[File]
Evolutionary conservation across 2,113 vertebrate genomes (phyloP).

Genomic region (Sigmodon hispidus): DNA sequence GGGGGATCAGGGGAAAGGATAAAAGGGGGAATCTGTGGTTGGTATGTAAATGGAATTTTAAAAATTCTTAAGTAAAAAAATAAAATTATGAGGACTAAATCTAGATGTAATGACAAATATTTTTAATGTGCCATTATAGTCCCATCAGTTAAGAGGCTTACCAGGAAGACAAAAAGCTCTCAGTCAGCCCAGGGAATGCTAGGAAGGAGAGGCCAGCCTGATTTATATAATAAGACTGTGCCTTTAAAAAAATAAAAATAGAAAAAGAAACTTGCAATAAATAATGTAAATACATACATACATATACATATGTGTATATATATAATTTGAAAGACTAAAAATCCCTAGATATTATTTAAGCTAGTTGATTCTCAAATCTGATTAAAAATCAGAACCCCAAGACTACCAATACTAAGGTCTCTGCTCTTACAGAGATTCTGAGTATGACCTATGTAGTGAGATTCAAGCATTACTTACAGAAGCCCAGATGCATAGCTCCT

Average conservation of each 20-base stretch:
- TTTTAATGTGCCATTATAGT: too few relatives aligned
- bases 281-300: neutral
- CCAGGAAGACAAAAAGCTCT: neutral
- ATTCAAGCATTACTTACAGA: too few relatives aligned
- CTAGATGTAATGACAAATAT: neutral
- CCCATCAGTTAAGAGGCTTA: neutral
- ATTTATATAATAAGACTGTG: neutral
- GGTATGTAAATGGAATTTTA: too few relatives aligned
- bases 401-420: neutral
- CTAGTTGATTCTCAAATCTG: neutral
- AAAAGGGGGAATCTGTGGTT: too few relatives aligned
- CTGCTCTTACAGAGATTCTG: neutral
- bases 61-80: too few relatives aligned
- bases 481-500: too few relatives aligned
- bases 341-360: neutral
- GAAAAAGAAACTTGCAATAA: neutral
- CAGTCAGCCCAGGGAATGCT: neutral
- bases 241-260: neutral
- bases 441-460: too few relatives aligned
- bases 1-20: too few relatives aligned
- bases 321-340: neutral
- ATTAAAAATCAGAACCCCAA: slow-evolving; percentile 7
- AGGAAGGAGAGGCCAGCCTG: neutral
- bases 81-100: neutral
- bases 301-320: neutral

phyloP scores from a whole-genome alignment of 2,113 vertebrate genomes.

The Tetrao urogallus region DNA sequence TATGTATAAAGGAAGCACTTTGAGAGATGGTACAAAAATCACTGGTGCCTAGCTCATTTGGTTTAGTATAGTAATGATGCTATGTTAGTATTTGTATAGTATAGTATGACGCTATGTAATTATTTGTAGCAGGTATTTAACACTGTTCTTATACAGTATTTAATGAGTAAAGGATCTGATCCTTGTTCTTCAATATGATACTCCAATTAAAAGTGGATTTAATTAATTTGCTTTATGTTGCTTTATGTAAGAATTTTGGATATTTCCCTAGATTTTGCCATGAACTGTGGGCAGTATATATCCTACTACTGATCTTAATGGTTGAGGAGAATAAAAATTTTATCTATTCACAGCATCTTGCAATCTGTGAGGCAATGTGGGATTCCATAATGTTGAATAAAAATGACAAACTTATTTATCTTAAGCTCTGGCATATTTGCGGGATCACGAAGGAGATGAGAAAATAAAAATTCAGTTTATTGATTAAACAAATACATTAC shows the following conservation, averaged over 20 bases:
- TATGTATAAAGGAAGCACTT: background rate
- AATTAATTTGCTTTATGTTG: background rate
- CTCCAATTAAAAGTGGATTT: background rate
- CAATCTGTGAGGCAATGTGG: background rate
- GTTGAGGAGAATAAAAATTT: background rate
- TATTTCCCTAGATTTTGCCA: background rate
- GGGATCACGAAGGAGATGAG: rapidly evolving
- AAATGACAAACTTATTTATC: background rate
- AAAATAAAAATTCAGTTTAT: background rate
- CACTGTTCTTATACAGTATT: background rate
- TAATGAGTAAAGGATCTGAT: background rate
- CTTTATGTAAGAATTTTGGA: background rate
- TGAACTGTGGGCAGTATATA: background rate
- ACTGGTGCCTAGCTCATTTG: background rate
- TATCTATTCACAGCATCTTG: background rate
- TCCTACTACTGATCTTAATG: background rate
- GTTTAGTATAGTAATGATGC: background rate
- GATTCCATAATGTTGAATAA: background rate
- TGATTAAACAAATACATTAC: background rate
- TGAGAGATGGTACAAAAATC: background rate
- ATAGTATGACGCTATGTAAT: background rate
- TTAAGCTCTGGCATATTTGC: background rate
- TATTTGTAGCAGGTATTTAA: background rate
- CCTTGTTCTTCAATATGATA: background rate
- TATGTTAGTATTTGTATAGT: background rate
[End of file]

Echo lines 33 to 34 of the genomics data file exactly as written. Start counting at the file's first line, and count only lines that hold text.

- CTCCAATTAAAAGTGGATTT: background rate
- CAATCTGTGAGGCAATGTGG: background rate